Advances in protein proteolysis relating to proteomics

Dinelia Rivera-Burgos, Purdue University


Trypsin digestion is a major component of preparing proteins for peptide based identification and quantification by mass spectral (MS) analysis. Surprisingly proteolysis is the slowest part of the proteomics by an order of magnitude. Numerous recent efforts to reduce protein digestion to a few min have centered on the use of an immobilized enzyme reactor (IMER) to minimize both trypsin autolysis and vastly increase the trypsin to protein ratio. A central question in this approach is whether proteolysis with an IMER produces the same peptide cleavage products as derived from solution based digestion. The studies reported here examined this question with transferrin; a model protein of known resistance to trypsin digestion. Results from these studies confirmed that a trypsin-IMER can in fact digest transferrin in a few min; providing tryptic peptides that subsequent to MS analysis allow sequence identification equivalent to solution digestion. Although many of the peptides obtained from these two trypsin digestion systems were identical, many were not. The greatest difference was that the trypsin-IMER produces i) numerous peptides bearing multiple lysine and/or arginine residues and ii) identical portions of the protein sequence were found in multiple peptides. Most of these peptides were derived from five regions in transferrin. These results were interpreted to mean that proteolysis in the case of transferrin occurred faster than the rate at which buried lysine and arginine residues were unmasked in the five regions providing peptides that were only partially digested. Trypsin concentration and the unmasking of cleavage sites in proteins play important roles in the stoichiometry of peptide production and the number of limit peptides generated during proteolysis. The hypothesis explored in this work was that native proteins could be digested and identified without disulfide reduction by i) enhancing the unmasking of cleavage sites through elevated reaction temperatures and ii) increasing trypsin concentration by use of an immobilized enzyme reactor (IMER). Transferrin was chosen as a model protein for these studies based on its resistance to trypsin digestion. Results from this study showed greater than 70% sequence coverage in the peptides identified when non-reduced transferrin was digested at 60°C. Large numbers of missed cleavages were observed from species regions in proteins. Proteolysis appeared to start at a small number of high frequency cleavage sites in the cases of both reduced and non-reduced transferrin. Although approximately the same number of peptides were obtained from both structural forms of transferrin, the location of high frequency cleavage sites and the peptides produced were very different. Results from this study suggest that the location of initial cleavage sites along with the path of subsequent digestion depends strongly on the type of treatment used to open protein structures up for proteolysis.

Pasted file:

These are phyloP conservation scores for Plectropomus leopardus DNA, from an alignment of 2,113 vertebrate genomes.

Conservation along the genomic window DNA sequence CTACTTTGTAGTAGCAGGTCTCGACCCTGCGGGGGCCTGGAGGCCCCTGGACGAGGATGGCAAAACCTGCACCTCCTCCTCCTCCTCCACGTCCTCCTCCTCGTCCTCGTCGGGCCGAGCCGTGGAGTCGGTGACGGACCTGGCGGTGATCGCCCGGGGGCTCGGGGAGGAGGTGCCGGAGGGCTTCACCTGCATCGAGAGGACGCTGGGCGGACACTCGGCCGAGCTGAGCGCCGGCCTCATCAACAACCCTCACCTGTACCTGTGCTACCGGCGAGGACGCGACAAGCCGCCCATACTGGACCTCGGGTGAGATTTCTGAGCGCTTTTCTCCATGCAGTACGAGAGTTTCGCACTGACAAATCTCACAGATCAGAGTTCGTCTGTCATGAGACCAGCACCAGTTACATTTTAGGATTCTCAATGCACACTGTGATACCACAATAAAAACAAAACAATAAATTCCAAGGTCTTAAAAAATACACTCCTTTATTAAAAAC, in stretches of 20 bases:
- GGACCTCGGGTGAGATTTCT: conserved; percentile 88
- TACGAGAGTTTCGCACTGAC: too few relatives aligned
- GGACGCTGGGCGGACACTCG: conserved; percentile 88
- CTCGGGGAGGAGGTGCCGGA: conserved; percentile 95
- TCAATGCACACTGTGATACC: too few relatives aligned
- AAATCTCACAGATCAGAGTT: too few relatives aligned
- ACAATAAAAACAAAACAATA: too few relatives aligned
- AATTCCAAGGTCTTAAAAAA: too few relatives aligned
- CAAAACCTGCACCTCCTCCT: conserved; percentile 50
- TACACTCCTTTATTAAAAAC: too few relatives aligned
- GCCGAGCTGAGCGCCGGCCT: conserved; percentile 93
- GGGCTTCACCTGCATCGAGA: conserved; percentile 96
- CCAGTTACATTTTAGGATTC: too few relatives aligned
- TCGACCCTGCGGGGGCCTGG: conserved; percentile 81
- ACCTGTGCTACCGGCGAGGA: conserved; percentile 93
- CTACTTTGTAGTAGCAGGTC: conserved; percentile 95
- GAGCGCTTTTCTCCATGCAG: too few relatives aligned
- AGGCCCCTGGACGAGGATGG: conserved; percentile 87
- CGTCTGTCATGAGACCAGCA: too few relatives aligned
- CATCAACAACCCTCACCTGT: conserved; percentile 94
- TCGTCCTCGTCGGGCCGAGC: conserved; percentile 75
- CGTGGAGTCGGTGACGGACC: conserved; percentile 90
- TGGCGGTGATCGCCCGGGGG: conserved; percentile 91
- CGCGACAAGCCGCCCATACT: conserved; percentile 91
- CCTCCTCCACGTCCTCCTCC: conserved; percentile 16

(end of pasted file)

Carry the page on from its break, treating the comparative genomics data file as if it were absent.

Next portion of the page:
Regnier, Purdue University.

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